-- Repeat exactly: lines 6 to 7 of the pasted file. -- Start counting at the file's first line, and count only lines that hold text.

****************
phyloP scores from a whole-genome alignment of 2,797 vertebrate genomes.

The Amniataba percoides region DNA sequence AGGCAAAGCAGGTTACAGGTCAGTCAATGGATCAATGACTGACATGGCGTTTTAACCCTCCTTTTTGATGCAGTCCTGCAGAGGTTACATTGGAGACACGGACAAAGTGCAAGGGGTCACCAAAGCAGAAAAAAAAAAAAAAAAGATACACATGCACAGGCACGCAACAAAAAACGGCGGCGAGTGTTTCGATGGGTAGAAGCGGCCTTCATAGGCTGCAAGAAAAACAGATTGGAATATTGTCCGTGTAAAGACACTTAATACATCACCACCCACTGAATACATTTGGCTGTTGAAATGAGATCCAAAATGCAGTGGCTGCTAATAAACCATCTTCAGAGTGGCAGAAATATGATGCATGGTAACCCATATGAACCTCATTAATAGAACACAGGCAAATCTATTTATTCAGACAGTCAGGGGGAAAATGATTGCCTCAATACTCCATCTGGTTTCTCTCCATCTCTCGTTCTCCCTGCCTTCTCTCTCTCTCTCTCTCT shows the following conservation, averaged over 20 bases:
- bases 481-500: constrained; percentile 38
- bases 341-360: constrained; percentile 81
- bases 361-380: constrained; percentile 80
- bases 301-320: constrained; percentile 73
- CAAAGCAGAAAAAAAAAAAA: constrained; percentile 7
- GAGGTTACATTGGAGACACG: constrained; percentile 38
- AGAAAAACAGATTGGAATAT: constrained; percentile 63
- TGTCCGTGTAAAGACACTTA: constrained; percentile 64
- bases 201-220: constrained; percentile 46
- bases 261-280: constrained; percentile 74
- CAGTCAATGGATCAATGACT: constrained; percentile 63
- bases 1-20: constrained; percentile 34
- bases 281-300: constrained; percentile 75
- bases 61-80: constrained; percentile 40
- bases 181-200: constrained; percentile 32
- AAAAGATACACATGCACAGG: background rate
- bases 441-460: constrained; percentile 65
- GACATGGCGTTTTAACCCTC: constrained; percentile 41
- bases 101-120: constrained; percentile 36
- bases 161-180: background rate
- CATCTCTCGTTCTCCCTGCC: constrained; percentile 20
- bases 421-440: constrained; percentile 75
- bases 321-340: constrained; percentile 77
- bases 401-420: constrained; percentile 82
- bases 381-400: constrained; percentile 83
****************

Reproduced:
- bases 301-320: constrained; percentile 73
- CAAAGCAGAAAAAAAAAAAA: constrained; percentile 7